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The Secret River by Kate Grenville

The Secret River (original 2005; edition 2006)

by Kate Grenville

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2,0991033,141 (3.81)476
Title:The Secret River
Authors:Kate Grenville
Info:Canongate (2006), Paperback, 352 pages
Collections:Your library
Tags:owned, literary fiction, Australia, aboriginals, moral issues, audible, audio

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The Secret River by Kate Grenville (2005)

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William Thornhill breaks the law so he and family are transported to New South Wales [today's Australia]. The novel deals with what whites are sent there and their uneasy relationship with the natives. William claims a bit of land and he and family try to make a go of it. After a period of years he finds that Australia has changed him. His wife still speaks wistfully of Home -- England -- but to him it is becoming a distant memory.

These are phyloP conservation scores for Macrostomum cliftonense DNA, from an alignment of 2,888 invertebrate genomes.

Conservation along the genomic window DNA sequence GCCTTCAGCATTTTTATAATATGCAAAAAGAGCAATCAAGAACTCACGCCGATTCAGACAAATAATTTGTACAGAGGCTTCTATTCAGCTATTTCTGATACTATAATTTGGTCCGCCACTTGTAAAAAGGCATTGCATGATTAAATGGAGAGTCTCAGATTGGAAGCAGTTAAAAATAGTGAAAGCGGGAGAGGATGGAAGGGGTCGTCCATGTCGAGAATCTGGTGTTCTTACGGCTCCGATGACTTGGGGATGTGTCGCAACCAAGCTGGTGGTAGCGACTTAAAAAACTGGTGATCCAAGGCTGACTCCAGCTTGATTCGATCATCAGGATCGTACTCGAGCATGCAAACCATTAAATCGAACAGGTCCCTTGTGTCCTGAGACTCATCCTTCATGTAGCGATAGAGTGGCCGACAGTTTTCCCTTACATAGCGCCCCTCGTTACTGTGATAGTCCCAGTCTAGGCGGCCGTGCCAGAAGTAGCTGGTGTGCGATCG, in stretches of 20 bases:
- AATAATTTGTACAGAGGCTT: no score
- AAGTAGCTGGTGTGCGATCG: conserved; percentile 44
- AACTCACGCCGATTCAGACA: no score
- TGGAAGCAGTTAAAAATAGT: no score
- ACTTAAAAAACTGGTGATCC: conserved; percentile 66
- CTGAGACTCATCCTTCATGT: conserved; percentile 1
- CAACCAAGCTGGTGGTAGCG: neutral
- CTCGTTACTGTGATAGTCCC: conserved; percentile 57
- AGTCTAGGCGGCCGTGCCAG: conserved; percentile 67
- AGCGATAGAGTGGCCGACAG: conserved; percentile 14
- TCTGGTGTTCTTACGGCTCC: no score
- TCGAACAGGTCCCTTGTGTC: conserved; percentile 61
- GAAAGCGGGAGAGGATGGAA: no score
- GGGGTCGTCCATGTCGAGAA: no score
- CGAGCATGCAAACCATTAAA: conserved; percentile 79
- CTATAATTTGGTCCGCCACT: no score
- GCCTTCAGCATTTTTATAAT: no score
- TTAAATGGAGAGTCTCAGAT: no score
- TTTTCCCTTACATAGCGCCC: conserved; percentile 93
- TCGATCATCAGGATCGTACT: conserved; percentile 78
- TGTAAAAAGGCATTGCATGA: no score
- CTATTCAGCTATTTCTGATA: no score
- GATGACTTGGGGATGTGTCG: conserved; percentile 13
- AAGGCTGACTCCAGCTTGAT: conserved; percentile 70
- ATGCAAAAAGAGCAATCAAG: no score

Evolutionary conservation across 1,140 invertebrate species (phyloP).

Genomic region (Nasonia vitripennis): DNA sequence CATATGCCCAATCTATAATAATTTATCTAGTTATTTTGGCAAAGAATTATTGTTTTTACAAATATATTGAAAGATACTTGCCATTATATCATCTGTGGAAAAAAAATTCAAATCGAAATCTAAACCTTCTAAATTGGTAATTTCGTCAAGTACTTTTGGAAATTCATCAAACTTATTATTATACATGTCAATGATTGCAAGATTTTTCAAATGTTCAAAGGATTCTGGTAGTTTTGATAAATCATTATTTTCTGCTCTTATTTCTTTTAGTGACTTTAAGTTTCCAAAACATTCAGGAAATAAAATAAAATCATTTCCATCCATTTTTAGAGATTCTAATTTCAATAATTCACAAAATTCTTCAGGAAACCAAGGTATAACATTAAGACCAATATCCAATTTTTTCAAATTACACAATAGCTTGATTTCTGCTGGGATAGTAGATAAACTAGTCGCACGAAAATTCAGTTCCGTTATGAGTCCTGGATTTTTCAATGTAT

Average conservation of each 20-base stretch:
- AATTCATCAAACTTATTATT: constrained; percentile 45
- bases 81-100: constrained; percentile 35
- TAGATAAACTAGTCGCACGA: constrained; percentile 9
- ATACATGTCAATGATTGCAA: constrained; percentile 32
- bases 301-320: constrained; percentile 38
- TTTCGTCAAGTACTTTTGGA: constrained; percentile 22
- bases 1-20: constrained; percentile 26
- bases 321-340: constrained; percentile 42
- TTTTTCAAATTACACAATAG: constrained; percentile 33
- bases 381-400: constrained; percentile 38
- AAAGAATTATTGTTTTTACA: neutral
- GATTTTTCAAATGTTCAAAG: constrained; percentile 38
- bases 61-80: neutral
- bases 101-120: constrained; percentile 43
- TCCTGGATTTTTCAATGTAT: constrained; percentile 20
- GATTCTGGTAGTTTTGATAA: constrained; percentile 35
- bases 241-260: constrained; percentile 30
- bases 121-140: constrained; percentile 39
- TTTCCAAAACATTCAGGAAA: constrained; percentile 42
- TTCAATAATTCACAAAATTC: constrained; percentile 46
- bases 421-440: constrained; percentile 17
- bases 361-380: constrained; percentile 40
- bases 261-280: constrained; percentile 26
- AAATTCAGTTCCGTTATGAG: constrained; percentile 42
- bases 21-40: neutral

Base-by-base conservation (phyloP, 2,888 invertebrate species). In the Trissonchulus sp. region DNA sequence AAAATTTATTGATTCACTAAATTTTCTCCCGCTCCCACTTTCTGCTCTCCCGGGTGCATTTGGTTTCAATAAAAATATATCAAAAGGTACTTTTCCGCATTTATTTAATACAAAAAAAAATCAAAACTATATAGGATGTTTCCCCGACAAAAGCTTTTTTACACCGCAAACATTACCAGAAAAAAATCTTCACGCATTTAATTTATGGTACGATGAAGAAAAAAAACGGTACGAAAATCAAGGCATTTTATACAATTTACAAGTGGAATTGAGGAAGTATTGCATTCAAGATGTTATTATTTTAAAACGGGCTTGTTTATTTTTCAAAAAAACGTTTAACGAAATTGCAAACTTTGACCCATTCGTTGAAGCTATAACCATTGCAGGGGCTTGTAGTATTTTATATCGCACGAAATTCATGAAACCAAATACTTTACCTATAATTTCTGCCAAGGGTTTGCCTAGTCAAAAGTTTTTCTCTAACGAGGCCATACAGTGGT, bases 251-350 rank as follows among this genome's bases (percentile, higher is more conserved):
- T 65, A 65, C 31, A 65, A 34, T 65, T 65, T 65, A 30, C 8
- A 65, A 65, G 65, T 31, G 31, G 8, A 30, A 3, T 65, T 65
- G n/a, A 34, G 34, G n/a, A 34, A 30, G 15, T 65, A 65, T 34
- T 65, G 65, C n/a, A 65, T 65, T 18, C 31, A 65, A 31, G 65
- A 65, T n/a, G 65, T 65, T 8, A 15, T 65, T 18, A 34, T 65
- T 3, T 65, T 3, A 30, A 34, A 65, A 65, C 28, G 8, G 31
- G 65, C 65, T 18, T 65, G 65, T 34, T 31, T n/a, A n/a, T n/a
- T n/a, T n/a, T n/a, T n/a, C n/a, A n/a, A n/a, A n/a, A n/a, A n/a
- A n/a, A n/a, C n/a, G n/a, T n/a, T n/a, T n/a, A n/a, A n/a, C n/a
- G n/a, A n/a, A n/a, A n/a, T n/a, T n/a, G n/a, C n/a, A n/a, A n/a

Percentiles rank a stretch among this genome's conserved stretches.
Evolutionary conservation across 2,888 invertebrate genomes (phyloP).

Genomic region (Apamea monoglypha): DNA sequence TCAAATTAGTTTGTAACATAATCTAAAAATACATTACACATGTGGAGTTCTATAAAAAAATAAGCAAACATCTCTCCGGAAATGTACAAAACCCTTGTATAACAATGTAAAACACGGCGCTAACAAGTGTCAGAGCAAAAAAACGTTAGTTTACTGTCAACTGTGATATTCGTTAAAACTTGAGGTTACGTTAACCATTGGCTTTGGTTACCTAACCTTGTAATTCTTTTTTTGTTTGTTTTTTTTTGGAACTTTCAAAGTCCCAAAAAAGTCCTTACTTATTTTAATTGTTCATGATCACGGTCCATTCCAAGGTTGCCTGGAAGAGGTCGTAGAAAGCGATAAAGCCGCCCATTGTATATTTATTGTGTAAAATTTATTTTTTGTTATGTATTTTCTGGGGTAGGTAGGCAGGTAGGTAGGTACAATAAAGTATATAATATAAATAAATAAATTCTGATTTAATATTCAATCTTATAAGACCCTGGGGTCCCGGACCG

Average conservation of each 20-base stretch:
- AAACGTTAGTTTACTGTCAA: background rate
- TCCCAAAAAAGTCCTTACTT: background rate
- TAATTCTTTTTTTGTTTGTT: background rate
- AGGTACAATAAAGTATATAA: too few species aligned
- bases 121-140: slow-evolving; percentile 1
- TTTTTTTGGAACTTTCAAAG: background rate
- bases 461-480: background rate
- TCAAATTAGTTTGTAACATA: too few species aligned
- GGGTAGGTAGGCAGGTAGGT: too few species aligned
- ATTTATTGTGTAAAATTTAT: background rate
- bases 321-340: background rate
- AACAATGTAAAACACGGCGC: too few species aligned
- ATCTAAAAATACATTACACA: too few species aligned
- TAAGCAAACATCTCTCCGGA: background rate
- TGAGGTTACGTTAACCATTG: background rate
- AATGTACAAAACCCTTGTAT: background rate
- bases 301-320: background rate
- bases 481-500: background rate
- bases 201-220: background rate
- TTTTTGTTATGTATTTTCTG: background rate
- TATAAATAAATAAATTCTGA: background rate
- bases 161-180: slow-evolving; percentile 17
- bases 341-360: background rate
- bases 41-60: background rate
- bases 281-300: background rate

For a long part the novel dragged and it was a chore to force myself to read on. I'm glad I finally read of William's transformation and love of this new land. The description of the massacre was powerful. The novel WAS beautifully written.

"He remembered how it had been, that first night, the fearsome strangeness of the place.....He tried to picture himself the picture he had so often thought of, the neat little house in Covent Garden, himself lf strolling out of a morning to make sure his apprentices were sweating for him and that no man was stealing from him. But he could not really remember what the air had been like, or the touch of English rain....The picture he and Sal had carried around with them and handed backwards and forwards to each other was clear enough, but it had nothing to do with him.